2. Listen carefully and Value their Presence: Just sit down, take time out of your daily chores- 10 minutes will also do wonders. Sit, look at them and give them a hug. Touch releases stress. Ask about how their day was, what project they are working on, what kind of music they like. DO NOT USE YOUR PHONES AT THIS TIME. Acknowledge their feelings, “Are you sad that you did not do well in your exams?”. This will help the child feel valued and help them approach you when needed.

3. Acceptance is the Key: each child is wired differently: “I accept the way you are. I will not compare you with others as you are your best version and demanding something that you cannot give would be a complete no-no”- this statement can do wonders. Accepting what is there rather than constantly struggling for what we don’t have, will bring the uniqueness of character in the child and a special feeling of love between you and them. Acceptance is the key of happy parenting.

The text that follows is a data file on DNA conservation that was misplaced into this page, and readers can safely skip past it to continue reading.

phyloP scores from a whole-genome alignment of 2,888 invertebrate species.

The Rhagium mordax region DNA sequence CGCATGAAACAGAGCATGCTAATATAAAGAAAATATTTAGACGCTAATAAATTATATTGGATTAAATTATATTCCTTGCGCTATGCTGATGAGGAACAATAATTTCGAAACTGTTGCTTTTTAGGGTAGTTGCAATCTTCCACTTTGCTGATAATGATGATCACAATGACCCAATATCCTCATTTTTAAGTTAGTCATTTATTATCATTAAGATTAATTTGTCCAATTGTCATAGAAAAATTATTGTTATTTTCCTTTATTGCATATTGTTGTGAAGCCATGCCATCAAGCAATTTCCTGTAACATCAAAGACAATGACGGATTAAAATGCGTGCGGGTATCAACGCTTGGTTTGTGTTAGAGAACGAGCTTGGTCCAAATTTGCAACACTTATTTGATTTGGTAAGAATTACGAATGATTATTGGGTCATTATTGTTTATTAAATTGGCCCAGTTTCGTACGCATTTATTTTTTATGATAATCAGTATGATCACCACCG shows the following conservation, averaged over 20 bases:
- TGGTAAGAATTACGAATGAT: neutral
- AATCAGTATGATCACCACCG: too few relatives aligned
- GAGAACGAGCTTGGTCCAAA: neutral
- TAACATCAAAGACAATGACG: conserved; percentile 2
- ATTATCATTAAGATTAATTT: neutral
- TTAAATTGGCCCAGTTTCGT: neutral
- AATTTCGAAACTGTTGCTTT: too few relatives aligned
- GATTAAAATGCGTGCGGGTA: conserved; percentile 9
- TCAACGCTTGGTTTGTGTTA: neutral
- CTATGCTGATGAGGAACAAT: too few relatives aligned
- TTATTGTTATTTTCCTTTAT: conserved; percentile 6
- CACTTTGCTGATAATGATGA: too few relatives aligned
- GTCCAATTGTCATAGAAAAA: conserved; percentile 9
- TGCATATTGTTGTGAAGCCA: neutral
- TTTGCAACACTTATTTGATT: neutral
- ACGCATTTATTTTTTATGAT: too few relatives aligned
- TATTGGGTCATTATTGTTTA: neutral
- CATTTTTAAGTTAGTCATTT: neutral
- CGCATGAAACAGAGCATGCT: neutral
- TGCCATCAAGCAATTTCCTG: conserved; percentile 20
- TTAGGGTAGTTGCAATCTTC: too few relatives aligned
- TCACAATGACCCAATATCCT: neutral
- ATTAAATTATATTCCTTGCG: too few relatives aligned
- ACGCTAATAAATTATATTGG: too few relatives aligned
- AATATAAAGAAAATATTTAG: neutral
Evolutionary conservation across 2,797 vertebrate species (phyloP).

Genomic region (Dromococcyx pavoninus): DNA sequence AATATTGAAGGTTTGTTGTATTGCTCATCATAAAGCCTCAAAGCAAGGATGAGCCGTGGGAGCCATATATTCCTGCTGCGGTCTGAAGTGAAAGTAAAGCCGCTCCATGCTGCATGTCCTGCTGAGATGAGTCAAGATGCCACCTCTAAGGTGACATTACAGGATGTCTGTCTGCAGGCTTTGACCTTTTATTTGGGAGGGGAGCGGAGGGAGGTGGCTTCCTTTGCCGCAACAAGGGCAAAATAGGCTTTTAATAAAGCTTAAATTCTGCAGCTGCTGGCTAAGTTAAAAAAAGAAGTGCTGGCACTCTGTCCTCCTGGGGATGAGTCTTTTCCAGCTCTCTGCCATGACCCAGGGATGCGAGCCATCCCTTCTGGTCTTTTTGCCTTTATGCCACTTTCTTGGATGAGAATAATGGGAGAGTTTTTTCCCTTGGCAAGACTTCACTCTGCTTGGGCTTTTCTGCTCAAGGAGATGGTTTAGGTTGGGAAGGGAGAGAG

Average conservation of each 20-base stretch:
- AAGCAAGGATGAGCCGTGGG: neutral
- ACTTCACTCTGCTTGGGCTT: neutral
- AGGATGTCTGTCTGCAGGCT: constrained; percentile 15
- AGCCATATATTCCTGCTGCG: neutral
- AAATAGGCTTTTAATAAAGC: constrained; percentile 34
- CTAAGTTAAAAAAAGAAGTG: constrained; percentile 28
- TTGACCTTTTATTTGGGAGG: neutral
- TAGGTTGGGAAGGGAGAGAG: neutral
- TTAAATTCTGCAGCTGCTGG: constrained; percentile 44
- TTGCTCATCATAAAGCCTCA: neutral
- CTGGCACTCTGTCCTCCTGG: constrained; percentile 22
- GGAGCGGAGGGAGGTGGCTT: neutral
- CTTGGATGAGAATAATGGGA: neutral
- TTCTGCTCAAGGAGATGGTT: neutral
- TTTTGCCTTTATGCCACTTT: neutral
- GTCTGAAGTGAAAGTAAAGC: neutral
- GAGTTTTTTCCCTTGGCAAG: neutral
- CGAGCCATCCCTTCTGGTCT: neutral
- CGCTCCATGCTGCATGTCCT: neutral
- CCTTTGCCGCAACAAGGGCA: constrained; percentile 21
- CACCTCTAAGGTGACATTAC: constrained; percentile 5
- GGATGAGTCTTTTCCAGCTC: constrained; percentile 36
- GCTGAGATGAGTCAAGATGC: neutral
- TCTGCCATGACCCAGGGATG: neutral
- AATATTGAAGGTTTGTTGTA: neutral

4. Be Mindful of what you Say: There are two kinds of seeds, one is a seed of positivity (love, compassion, gratitude, courage) and another is the seed of negativity (anger, jealousy, hatred, rage). What will blossom depends on which one you water. Sometimes while correcting them you may end up seeing a lot negativity in them and start using narratives such as “you are good for nothing”, “you are lagging behind your peers”, “you did not score well”, “you are just useless” and much more. This leads to focusing all our energy on what they cannot do and after sometime the children start believing that about themselves. It would be great to focus on what they can do and creating more positive narratives for them. For example “he/she is very creative”, “he/she is a smart child”, “and he/she learns things very effectively”.